Saturday, August 1, 2009

Seven Tips For Selling To The Rich

Seven Tips to Reach the Rich:

Marketing to the Luxury Consumer

There was a time when the world wide web was NOT the place to sell $100,000 diamonds or fine works of art. It was a place to shop for books, a few music downloads and maybe buy some electronics gear. The luxury consumers, the ones with the resources to buy at Tiffany’s without so much as a second thought, weren’t going to buy their diamond tennis bracelets at where the motto is: “If we don’t say ‘howdy’ your purchase is free.” That type of hometown marketing doesn’t work with those for whom money is no object.

And isn’t that the perfect customer? For all of us?

The Nouveau Nouveau Riche

There’s a new species of luxury buyer. This isn’t old Harvard or Yale money. This is wealth created by the class nerd who developed a software company that he sold for $500 million when he was 25 years old! (Who’s laughing now?) This new demographic is usually a professional, well-educated, two incomes, money in the bank and discretionary income at his or her disposal.

Reaching this market segment requires an understanding of the motives that drive these individuals to purchase – especially to purchase on line. From you.

Prestige and Indulgence

These deep pockets buyers are usually driven by the fashionistas – the media segment that tells us what’s hot (just ask Paris) and what’s not. They’re shopping, not just for a winter coat, but a signature statement – a statement that’s made by wearing designer clothes, for example.

You can buy a warm winter coat at LL Beans for less than $100 but where’s the prestige in that? Instead, this market segment looks for the designer label. The coat won’t keep them any warmer but it does exude prestige and indulgence – because of that designer label.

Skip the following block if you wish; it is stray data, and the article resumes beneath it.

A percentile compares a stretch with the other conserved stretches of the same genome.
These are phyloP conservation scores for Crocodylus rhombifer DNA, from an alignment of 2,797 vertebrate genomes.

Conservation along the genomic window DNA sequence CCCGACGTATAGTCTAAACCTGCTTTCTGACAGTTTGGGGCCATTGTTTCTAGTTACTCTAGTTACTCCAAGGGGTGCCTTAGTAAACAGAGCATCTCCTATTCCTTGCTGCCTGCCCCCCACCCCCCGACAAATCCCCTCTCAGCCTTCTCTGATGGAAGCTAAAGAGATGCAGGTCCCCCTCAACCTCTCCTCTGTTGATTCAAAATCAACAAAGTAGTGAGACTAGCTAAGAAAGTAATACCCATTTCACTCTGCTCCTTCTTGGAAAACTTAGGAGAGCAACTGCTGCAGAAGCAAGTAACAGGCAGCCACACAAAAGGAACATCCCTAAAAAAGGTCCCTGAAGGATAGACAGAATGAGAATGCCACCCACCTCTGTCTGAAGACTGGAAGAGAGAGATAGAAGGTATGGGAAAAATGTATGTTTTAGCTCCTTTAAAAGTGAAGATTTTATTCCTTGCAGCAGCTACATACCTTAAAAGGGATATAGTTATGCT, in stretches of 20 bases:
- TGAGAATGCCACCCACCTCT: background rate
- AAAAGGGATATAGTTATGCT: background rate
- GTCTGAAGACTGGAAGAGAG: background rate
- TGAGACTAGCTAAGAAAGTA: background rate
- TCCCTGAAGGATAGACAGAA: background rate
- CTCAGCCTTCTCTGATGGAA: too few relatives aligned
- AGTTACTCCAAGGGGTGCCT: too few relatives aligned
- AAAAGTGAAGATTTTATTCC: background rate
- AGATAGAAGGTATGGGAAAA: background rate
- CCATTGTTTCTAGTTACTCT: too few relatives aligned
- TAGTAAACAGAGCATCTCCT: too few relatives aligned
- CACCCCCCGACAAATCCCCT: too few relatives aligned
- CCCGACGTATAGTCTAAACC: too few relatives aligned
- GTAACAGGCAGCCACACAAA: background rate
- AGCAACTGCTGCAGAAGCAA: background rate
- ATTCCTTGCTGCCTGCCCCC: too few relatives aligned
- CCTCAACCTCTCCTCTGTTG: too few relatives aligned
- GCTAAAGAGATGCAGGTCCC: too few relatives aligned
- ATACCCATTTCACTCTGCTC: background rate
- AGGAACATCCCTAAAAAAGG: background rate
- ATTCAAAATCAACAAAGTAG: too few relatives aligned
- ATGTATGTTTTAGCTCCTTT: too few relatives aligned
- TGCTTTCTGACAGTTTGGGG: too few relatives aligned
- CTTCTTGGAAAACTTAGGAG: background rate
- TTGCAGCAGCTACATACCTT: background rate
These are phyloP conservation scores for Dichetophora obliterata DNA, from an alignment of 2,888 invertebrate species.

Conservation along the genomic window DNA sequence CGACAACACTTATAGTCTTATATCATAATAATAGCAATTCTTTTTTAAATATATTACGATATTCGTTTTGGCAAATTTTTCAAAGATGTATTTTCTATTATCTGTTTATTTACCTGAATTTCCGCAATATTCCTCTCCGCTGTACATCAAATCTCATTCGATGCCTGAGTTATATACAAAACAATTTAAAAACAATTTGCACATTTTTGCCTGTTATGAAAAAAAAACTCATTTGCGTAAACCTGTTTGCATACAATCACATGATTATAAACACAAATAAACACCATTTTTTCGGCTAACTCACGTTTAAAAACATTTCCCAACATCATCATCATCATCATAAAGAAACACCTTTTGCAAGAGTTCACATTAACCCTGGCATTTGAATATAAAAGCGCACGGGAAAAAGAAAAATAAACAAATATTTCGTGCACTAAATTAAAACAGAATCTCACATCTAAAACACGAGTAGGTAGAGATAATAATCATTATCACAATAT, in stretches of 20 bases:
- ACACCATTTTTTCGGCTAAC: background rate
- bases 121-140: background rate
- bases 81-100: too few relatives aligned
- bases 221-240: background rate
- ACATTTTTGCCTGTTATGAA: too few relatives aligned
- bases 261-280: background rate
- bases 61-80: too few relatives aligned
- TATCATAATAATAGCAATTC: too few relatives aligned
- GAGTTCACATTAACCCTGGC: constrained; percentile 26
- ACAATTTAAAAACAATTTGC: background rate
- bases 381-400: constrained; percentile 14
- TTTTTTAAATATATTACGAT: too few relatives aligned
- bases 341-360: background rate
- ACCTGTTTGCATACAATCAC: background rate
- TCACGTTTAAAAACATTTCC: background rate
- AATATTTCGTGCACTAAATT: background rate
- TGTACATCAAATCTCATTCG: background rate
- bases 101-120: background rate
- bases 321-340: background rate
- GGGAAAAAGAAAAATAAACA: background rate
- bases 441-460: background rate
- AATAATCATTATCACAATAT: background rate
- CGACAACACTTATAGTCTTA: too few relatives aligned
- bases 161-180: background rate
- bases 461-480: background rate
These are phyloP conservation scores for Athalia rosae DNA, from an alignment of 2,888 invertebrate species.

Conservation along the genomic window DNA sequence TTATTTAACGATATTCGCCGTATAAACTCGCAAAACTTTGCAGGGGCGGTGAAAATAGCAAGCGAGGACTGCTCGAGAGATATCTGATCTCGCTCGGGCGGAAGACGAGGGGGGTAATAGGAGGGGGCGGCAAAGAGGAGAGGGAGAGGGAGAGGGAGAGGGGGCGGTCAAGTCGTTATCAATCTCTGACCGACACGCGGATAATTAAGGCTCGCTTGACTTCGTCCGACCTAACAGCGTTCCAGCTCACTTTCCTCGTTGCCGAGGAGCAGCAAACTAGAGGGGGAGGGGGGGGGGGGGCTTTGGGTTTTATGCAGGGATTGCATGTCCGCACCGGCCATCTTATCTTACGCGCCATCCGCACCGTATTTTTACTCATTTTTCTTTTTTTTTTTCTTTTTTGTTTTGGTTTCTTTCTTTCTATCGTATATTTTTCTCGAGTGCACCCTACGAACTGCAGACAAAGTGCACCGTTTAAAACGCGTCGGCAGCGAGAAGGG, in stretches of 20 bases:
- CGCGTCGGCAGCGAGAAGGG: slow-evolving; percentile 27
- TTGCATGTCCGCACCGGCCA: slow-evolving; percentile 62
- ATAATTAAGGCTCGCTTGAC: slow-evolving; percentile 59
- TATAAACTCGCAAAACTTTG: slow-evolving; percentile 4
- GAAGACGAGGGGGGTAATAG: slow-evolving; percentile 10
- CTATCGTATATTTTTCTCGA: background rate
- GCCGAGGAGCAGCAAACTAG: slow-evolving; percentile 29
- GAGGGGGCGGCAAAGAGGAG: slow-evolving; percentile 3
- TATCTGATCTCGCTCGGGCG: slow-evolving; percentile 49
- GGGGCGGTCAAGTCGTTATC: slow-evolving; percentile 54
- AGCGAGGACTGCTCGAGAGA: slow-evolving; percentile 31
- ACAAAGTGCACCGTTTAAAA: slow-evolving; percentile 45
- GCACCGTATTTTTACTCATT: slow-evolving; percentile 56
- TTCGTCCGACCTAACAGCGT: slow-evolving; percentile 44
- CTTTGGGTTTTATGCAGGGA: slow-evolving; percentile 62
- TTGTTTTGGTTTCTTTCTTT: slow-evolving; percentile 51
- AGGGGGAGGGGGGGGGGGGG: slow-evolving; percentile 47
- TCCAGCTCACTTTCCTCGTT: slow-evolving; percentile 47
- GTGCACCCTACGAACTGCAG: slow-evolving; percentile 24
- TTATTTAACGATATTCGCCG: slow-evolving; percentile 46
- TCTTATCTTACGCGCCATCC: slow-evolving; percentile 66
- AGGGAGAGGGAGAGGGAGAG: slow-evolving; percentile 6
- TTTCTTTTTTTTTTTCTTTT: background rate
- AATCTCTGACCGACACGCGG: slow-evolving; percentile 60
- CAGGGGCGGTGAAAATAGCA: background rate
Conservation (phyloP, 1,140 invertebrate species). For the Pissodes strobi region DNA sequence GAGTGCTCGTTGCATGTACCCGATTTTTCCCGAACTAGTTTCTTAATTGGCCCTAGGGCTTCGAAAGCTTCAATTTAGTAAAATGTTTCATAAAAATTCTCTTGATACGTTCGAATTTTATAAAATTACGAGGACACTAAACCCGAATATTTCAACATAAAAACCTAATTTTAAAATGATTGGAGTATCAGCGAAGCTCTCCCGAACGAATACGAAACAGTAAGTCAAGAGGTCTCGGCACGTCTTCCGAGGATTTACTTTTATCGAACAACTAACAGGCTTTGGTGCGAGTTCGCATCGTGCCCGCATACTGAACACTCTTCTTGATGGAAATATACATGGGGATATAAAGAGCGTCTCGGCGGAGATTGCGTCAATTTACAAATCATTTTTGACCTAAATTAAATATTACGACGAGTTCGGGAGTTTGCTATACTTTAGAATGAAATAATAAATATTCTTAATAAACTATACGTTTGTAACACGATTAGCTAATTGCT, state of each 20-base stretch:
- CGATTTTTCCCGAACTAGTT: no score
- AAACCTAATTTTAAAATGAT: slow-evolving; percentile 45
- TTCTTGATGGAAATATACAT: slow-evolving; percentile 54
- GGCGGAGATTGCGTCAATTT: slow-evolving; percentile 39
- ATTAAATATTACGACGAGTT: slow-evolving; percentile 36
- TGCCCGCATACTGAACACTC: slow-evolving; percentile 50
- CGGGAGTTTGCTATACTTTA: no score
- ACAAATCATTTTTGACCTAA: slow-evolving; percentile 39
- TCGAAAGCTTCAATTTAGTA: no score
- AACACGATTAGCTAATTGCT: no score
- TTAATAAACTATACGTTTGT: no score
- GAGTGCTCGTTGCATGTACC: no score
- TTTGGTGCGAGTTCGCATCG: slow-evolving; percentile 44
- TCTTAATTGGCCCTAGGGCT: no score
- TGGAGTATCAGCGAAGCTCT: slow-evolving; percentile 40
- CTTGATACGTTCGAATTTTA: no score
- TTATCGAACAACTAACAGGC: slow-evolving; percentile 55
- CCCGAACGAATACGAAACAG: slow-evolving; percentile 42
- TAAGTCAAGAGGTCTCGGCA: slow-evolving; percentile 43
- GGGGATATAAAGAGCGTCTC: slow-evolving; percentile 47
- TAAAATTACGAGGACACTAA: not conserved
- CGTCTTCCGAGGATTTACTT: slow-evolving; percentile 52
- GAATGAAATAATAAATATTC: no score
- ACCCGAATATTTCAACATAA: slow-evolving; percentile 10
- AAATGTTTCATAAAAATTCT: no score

To reach this market segment, brands must be created and presented in a luxurious manner. Brand names count, whether it’s clothes, appliances or automobiles (especially automobiles).

It’s Not About the Money – Most of the Time

Most of us look for sales, squirrel away money in our IRAs and worry whenever the stock market hiccups. Not so with those who enjoy true financial freedom. When you’ve got millions, a market blip isn’t worth fretting over. So, the natural appeal to site owners to emphasize low prices – a natural selling point for the run-of-the-mill consumer (me) – doesn’t carry any weight with the luxury buyer. In fact, it works against the sale.

There’s a promotion concept called ‘velvet rope marketing’ – marketing designed to appeal especially to the well-to-do. We all recognize the turquoise Tiffany’s box and there’s no such thing as an entry level Jaguar. They’re all pricey.

However, today’s luxury, online buyer is just as likely to visit the Target website as the Tiffany site. It makes sense. These buyers may still look for sales on name-brand cookware at Target because cookware doesn’t have as much power to make a strong, personal statement as a $1,000 Gucci hand bag.

So how do you create a site that appeals to this new breed of online buyer? Here are some suggestions.

How To Convert the Luxury Consumer

1. Perception is reality to this demographic. Consider the coat example above. The LL Bean coat is made well and will last forever. However, the perception is that LL Bean sells to the masses, which they do. And I love my Bean parka.

Create the perception of elegance with a well designed home page and stylish product pages. Create a site free of AdWords and affiliate links. That is NOT what velvet rope marketing is about. Instead, think elegance, distinction and pampering.